Sam investigates Henry's circumstances in an effort to help. After repeatedly attempting to reach Dr. Levy, he comes to her apartment to find her disoriented and lethargic, mumbling incoherent phrases like "I didn't touch him; I know you're not supposed to move him." Henry claims to have killed both of his parents, but Sam finds Henry's mother (Kate Burton) and her dog living in a bare house, confused about Sam's identity (she insists that he is Henry) and refuses to respond to his questions. Henry's mother insists on feeding Sam, but when she opens the fridge it is completely empty. Her head starts bleeding and when Henry attempts to help her, her dog bites Sam.
At the clinic to have his arm bandaged, Sam discusses the visit with a police officer who is curious as to why he would visit that house. Sam explains what happened, but the police officer tells him that the woman who lived there is dead. This seems to send Sam into a fugue in which the same scene is repeated several times.
Later, Sam contacts a waitress named Athena (Elizabeth Reaser), whom Henry has mentioned and fallen in love with. She is an aspiring actress and he meets her at a script reading where she is reading lines from Hamlet with another man. She agrees to take him to Henry, but after a long trip down winding staircases he loses her. When he gets back to the rehearsal room, she is there reading the same lines as when he first met her.
The search continues until 11:33 pm on Saturday, less than half an hour before Henry plans to kill himself. At a bookshop known to have been frequented by Henry, Sam finds a painting that Henry had painted and bartered for books about Henry's favorite artist. He learns that the artist had killed himself on Brooklyn Bridge, on his twenty-first birthday. Henry's twenty-first birthday is Sunday, and Sam realizes that Henry plans to commit suicide on Brooklyn Bridge in imitation of the artist.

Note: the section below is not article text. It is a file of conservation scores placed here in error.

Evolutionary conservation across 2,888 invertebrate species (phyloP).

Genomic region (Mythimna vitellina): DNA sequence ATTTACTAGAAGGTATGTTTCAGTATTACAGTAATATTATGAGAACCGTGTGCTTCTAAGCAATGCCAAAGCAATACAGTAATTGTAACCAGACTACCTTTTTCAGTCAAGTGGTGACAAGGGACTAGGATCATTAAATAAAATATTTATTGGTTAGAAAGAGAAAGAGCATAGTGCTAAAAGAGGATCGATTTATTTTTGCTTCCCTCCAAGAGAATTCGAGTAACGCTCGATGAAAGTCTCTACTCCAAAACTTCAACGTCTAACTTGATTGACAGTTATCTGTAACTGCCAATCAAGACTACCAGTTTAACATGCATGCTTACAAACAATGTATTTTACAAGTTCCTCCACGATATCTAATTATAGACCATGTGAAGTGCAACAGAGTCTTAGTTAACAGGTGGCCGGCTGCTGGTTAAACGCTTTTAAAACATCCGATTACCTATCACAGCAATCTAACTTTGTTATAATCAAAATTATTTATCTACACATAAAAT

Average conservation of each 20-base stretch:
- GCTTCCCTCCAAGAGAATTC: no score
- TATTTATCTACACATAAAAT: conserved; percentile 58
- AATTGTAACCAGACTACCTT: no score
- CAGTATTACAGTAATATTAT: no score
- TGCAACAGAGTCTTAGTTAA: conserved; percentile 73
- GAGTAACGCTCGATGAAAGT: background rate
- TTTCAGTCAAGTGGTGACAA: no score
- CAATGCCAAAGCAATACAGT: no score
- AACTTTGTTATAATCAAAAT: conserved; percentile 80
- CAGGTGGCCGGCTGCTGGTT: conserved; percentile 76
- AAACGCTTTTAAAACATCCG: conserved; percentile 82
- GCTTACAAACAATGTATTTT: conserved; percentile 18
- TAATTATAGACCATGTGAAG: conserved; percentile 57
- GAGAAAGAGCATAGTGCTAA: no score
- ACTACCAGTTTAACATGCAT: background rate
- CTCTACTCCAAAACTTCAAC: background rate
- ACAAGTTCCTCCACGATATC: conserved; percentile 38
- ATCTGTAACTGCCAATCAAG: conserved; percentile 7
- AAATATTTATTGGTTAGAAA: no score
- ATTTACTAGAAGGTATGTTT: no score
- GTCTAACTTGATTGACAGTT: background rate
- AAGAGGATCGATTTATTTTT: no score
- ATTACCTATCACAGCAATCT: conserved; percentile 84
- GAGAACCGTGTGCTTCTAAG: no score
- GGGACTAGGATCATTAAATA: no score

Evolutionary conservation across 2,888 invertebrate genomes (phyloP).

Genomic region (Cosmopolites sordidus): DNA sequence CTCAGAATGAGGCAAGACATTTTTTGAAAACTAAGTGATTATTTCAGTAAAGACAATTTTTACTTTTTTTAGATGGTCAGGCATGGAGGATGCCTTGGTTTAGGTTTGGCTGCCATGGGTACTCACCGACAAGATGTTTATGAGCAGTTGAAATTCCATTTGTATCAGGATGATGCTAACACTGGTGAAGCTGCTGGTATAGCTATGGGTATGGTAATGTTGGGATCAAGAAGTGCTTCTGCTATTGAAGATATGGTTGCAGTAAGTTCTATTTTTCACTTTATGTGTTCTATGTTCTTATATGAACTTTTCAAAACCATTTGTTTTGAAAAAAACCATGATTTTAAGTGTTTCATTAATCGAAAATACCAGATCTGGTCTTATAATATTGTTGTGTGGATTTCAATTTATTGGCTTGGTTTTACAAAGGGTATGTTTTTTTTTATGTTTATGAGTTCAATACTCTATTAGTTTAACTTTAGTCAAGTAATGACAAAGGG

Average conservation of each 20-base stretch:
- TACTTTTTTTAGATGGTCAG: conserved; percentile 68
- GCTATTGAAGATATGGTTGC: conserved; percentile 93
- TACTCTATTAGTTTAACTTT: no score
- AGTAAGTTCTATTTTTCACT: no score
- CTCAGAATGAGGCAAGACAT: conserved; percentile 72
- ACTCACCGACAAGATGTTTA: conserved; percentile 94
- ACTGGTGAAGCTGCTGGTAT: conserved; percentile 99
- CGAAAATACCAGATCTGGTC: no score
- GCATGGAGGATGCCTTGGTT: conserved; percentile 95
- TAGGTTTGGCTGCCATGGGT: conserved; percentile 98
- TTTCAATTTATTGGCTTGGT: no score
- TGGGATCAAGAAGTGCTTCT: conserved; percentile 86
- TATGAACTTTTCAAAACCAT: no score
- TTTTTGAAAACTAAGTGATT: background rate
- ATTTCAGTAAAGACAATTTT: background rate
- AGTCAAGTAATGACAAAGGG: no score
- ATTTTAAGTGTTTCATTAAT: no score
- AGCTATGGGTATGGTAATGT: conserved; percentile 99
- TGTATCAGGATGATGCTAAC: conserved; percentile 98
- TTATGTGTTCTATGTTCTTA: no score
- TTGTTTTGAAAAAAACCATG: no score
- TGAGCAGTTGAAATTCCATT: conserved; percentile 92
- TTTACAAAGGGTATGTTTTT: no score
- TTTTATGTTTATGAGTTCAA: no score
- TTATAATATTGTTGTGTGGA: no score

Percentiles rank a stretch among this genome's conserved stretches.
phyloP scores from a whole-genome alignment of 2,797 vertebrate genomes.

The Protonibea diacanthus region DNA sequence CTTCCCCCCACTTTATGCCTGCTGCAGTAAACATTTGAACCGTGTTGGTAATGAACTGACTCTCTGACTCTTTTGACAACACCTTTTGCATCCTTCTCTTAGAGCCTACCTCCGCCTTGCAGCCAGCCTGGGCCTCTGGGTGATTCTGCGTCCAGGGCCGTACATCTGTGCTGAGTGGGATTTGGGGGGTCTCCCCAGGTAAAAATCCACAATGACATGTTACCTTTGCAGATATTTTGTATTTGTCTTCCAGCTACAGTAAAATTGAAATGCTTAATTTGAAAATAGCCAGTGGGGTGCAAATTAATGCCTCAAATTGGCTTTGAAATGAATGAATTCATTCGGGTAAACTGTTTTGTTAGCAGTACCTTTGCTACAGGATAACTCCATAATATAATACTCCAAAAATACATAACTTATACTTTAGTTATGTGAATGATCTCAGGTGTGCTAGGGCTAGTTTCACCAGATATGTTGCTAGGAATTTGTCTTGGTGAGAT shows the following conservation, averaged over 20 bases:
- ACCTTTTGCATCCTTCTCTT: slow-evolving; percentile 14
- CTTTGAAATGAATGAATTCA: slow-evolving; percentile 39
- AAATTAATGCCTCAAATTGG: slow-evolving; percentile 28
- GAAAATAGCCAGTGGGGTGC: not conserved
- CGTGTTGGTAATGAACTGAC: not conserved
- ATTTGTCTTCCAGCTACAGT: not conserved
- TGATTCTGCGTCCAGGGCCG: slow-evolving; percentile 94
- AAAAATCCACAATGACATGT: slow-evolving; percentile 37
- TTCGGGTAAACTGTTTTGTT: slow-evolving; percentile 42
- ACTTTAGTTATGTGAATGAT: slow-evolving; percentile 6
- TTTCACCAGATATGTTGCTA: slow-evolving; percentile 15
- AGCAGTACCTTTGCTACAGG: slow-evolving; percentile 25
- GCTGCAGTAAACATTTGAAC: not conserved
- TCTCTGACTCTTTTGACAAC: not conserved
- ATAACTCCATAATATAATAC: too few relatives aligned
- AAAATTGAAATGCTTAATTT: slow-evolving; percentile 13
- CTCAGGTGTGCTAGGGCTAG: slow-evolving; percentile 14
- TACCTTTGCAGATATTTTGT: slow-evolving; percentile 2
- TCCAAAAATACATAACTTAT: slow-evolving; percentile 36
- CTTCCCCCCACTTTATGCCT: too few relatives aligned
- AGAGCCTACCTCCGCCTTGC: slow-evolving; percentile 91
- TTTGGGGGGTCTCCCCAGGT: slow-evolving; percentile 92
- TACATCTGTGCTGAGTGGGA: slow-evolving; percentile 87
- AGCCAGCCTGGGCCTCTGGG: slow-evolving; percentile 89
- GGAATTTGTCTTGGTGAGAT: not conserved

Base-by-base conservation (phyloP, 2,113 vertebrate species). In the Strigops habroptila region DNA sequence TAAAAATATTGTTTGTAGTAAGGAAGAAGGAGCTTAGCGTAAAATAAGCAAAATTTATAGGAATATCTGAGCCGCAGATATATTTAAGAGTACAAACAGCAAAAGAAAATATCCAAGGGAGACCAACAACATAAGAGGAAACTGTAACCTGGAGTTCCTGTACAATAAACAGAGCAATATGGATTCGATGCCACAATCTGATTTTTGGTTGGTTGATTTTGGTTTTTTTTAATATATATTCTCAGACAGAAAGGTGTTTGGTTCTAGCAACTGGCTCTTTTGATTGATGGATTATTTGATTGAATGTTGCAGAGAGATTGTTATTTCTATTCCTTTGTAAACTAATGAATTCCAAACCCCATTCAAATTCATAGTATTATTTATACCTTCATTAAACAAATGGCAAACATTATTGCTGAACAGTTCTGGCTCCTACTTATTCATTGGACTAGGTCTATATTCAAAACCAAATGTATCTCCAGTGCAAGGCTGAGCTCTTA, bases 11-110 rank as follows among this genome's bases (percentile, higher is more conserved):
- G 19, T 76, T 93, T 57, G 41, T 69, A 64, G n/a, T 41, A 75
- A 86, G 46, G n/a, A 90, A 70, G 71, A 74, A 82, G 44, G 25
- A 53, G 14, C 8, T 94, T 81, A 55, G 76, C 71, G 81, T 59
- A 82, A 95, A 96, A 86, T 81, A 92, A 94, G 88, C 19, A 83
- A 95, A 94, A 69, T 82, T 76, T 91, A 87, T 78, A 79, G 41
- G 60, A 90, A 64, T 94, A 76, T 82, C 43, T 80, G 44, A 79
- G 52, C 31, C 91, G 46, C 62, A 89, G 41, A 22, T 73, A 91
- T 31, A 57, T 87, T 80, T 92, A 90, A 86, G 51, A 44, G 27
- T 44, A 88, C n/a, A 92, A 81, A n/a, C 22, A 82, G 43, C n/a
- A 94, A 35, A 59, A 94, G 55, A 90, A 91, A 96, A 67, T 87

Sam finds Henry on the Brooklyn Bridge in a physical atmosphere that is increasingly unraveling. Sam turns away as Henry puts the gun in his mouth and pulls the trigger.
The car crash of the first scene is then reprised. Henry was fatally wounded in the crash but, in his last moments, is suffering survivor guilt. Each of the characters introduced earlier in the film was in fact a random spectator at the site of the crash, including Sam, a doctor, and Lila, a nurse, who treat Henry in an attempt to save him. The brief remarks they make are the same ones heard previously by their dream-world counterparts earlier in the film. They fail to rescue Henry, and Henry dies, but not before seeing Lila as Athena and proposing to her, which Lila accepts out of sympathy.
The entire film up until Henry's death had existed only in his mind - in his last moments... (a plot device used most famously in the short story An Occurrence at Owl Creek Bridge). However, there are clues that the people surrounding Henry as he lay dying were actually drawn into another world in some way. For instance, after Henry dies and is being loaded into a body bag, Janeane Garofalo's character is heard telling her name to the police: Elizabeth Levy. Since Henry died before hearing this, he would have no way of knowing how to "dream" her true name. Additionally, before parting, Sam appears to get a flash in his mind of the experiences between him and Lila that Henry had constructed, and asks Lila out for coffee.